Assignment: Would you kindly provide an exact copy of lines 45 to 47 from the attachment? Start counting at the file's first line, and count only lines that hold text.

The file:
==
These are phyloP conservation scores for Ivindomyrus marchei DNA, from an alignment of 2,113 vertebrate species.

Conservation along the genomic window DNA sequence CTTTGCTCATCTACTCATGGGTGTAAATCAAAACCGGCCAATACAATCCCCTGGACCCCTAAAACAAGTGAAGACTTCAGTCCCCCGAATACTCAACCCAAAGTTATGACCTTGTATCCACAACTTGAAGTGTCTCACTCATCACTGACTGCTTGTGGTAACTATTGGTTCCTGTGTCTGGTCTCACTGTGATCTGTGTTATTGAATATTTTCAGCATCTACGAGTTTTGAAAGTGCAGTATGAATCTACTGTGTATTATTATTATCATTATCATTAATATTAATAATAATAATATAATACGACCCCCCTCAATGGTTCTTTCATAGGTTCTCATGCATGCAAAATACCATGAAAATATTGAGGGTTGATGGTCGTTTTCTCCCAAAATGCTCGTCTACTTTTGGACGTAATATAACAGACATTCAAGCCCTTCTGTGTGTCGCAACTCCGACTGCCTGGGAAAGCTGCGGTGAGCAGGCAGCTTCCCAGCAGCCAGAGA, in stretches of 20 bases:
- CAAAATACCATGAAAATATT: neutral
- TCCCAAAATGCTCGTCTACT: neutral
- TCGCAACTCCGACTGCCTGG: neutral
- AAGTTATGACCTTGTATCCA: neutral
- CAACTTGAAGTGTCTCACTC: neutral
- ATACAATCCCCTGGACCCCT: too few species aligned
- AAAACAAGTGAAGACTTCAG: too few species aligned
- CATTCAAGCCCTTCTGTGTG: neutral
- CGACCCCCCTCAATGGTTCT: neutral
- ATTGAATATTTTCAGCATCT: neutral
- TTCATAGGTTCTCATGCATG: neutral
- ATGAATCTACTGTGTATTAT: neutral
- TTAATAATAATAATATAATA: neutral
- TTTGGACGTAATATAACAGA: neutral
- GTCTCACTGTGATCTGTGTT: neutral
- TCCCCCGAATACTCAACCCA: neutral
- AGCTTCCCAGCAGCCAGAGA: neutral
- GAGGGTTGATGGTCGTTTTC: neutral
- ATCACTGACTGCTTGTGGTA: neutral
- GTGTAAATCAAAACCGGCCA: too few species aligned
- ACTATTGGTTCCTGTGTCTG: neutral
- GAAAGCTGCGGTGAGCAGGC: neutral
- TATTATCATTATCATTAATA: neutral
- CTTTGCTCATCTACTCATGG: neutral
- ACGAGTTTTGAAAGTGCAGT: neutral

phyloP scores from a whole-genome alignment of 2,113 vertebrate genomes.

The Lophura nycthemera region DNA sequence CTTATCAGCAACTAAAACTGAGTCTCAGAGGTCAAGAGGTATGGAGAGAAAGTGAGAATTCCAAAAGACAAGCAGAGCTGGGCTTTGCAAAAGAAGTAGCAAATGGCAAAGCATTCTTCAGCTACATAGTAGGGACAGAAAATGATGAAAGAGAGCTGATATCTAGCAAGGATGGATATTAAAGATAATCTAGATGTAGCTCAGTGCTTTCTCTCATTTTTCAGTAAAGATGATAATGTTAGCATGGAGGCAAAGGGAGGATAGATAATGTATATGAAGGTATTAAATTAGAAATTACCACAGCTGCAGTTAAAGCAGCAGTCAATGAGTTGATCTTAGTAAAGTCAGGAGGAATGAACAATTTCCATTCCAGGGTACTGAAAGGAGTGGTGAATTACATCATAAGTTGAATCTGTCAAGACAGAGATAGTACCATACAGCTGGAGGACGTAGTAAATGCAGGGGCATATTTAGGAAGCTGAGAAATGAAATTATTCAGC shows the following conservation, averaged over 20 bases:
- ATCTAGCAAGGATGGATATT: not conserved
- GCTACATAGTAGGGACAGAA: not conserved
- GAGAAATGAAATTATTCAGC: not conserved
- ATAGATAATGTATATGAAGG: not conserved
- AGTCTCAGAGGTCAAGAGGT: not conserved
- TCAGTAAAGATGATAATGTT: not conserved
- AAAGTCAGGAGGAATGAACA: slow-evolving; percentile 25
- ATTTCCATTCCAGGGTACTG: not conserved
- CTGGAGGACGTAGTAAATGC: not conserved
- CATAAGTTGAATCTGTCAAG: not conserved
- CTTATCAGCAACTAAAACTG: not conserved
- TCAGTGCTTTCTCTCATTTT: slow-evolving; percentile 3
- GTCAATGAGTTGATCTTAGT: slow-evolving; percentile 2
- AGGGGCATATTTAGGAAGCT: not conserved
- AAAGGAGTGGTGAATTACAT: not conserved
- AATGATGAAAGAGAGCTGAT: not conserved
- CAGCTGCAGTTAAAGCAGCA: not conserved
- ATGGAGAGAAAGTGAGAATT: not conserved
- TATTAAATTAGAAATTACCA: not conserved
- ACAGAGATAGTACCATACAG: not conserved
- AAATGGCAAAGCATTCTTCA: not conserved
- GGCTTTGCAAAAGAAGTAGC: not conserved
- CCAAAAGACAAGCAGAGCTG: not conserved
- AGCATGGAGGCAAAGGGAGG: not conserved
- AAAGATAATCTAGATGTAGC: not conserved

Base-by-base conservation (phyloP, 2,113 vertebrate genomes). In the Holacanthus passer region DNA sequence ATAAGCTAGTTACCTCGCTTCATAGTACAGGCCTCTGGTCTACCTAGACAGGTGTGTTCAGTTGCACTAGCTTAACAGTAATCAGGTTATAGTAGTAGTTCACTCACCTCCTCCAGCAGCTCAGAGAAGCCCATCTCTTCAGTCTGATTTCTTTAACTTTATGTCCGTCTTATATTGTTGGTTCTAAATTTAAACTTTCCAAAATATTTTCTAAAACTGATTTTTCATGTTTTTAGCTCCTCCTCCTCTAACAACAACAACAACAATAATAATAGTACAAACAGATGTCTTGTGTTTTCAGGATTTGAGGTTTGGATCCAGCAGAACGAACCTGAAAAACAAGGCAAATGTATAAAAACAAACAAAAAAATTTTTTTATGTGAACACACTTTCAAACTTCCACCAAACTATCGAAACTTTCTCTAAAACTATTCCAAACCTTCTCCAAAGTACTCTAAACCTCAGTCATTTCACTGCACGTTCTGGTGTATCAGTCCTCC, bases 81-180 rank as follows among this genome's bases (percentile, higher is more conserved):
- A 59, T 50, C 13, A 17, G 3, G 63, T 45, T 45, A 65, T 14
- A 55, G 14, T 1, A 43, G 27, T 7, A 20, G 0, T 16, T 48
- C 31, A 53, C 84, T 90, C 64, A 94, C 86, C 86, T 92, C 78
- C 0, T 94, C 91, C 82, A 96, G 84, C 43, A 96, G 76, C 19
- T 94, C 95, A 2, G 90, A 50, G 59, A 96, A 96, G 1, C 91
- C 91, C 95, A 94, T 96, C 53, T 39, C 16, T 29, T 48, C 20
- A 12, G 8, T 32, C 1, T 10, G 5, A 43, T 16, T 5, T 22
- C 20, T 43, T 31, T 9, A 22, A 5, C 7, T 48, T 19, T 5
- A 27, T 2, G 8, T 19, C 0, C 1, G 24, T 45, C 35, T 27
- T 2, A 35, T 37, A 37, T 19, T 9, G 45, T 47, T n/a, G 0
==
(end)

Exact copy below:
- AATGATGAAAGAGAGCTGAT: not conserved
- CAGCTGCAGTTAAAGCAGCA: not conserved
- ATGGAGAGAAAGTGAGAATT: not conserved